The intensity of the light generated by the LED light sources 644 and LED light pipe engine 642 can be electronically controlled by controller 652. Controller 652 provides a pulsed electrical signal to the LEDs of the LED light sources 644 and LED light pipe engine 642 at a current and voltage suitable for causing the LEDs to emit light. In a preferred embodiment the controller 652 can vary the current supplied to the LEDs in order to control the intensity of light emitted by the LEDs and consequently the LED light sources 644 and LED light pipe engine 642 of which they are part. When electronically controlling the intensity of the light generated by the LED light sources 640 and LED light pipe engine using controller 652, the intensity of the light generated can be controlled without altering the spectral power distribution of the LEDs over a substantial range of intensity. However, when operated at low power, the spectral power distribution of the light emitted by the LEDs can change for a number of reasons.

The electrical and optical characteristics of an LED are temperature dependent. Thus the light generated by an LED can vary based upon the temperature of the LED. The temperature of the LED is affected by the heat generated by the LED and the heat flux out of the LED. When operated at lower currents (lower power), the amount of heat generated within the LED is reduced which can cause the temperature of the LED to drop. Thus, the temperature of the LED can vary based upon the power at which the LED is driven thereby changing the electrical and optical characteristics of the LED.

In particular, the spectral output of an LED can be affected by the operating temperature of the junction in the LED. Thus, varying the power (current) at which the LED is driven can alter the spectral power distribution of the light output by the LED. The effect of varying the power at which the LED is driven on the spectral power distribution of an LED depends upon the chemistry, design and manufacture of the LED. Different colored LEDs have different chemistries, and can also have different design and manufacture. For example different colored LEDs are manufactured using different III-V alloy compounds. Thus, the variation of spectral power distribution at low power operation is likely to be different for different colors of LEDs.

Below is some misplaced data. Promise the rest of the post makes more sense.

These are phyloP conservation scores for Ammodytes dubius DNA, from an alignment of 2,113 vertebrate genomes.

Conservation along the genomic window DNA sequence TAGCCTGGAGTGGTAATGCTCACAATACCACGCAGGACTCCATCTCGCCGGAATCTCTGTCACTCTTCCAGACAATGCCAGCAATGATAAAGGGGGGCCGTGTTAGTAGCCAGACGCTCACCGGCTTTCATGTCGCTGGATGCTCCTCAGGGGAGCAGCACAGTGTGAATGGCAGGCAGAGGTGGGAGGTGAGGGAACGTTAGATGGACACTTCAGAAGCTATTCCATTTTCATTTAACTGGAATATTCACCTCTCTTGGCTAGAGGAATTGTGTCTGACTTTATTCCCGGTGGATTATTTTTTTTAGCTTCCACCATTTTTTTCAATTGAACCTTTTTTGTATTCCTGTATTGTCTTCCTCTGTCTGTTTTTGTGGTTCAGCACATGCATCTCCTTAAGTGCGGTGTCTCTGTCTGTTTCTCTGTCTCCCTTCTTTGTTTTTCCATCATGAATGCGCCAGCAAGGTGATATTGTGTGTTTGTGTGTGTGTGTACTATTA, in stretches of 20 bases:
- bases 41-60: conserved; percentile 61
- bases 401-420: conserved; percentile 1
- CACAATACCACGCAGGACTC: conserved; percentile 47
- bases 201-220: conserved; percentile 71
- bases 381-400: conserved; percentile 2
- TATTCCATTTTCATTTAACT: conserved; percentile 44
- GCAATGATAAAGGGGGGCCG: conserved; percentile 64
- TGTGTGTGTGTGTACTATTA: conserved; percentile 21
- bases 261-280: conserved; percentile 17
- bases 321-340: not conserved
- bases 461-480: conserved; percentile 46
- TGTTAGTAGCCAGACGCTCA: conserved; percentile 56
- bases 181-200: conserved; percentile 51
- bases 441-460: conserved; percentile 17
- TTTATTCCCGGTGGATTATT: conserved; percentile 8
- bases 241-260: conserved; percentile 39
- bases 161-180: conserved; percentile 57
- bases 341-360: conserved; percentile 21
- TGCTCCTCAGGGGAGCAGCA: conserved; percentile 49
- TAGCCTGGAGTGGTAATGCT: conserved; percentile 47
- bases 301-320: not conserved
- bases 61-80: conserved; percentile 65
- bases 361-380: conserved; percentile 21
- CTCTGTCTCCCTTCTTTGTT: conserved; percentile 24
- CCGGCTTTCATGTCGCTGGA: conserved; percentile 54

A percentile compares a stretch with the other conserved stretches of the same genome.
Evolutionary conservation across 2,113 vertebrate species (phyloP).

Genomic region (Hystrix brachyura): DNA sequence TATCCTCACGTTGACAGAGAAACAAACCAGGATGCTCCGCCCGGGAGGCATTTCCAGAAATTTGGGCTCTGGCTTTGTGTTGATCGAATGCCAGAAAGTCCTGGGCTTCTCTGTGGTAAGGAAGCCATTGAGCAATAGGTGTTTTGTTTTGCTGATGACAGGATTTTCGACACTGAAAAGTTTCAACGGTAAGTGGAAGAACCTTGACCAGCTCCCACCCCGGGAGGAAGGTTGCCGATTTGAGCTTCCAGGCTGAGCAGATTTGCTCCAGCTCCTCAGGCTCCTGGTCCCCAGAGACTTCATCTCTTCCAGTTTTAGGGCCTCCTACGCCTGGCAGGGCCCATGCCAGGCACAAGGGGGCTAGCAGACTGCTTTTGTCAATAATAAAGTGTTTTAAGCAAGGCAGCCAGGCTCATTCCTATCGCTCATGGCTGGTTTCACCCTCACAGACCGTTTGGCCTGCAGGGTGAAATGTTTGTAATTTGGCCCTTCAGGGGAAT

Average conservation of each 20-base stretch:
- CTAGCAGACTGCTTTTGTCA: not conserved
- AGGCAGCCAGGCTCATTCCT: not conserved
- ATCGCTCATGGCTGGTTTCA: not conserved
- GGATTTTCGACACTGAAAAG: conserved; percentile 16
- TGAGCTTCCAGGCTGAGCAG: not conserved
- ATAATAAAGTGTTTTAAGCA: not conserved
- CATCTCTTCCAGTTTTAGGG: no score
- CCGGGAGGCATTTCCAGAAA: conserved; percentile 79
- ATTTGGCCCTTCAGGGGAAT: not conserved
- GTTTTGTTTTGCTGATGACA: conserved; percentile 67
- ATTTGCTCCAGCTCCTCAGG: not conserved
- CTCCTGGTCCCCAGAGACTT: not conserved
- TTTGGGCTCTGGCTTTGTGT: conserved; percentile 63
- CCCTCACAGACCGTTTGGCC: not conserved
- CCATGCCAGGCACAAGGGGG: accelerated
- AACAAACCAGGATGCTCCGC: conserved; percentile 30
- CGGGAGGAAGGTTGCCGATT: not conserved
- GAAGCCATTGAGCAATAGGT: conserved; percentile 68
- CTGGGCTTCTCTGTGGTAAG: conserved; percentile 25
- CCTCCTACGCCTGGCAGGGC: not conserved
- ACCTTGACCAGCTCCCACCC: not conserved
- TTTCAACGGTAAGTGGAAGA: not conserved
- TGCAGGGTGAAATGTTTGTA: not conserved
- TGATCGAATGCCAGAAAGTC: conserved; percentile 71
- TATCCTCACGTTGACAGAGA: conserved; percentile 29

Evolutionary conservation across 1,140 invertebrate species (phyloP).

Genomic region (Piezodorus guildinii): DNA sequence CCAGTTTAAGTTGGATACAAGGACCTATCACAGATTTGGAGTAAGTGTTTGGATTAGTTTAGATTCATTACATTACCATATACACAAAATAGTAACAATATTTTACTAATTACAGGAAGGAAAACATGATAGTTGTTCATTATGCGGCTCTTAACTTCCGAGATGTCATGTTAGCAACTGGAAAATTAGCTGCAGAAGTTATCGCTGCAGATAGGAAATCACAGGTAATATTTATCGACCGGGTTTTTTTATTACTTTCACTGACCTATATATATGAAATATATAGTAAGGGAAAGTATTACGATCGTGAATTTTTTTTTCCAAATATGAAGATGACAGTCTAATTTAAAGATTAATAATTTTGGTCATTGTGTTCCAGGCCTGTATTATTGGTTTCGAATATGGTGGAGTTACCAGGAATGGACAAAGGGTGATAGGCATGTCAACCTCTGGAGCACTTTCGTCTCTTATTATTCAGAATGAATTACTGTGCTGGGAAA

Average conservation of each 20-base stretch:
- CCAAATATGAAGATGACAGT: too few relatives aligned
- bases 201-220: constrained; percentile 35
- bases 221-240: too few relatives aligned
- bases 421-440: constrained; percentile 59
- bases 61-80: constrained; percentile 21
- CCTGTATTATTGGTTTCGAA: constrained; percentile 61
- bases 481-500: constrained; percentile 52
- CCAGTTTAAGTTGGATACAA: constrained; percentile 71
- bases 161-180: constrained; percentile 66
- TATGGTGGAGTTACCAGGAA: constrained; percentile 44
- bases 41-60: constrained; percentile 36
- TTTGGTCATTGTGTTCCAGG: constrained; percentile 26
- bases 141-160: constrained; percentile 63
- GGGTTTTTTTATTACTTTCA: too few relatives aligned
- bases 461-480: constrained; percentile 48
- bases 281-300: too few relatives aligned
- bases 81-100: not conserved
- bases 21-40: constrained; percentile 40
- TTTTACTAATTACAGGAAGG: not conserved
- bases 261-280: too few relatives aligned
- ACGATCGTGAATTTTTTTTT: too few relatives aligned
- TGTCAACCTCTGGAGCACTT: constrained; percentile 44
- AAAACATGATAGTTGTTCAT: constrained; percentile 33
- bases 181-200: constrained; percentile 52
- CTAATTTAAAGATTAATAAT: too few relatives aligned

The variation of spectral power distribution dependent on intensity is compounded in a system in which the output of several different colored LEDs is combined into a single output beam. As intensity of the output beam is reduced by changing the power at which the LEDs are driven, the individual sources may each change in spectral power distribution. The point at which the spectral power distribution changes for each source can be different, so too the character of the change. Thus the spectral power distribution of the combined output beam can be significantly and/or unpredictably affected over a range of low power intensities. However, it is desirable to have a large dynamic range of output beam intensity without significant changes in spectral power distribution.

According to embodiments of the present invention, a system is provided for hybrid optical and electrical control of output intensity. In general terms, the light output of one or more of the LED light sources and/or and LED light pipe engine is attenuated optically such that it is not necessary to reduce the electrical power (drive current) provided to the LEDs within the source at a level where the spectral power distribution of the LEDs is variable. One way of achieving optical attenuation of the light output is through the use of a neutral density filter. Another way of achieving optical attenuation of the light output is repositioning of the optical elements within output collimating optics such that a smaller fraction of the output of the LED components is imaged and collimated into the beam that is directed towards the optical pathway in which the outputs are combined and thereby directed to the output and any device connected thereto.

A neutral density filter is an optical component, typically a flat sheet or plate, which blocks a portion of light passing through it. Significantly, a neutral density filter is designed such that it affects all wavelengths of light equally (within its designated range). Transmission (T) of light through a neutral density filter is dependent upon density (D) such that the percentage of light transmitted T=10−D×100. Since the transmission value is substantially the same for all wavelengths of light within a specified range, there is no effect on spectral power distribution. That is the absolute power is reduced at all wavelengths in the light equally such that there is no substantial change in the relative power of different wavelength components of the light. Neutral density filters suitable for use in the present invention can have optical densities up to 2 and transmission of between 99% and 1% depending of the degree of optical attenuation required. Multiple neutral density filters can be used in combination to further attenuate the light (the optical density of multiple neutral density filters can be calculated by addition of the optical densities of each filter).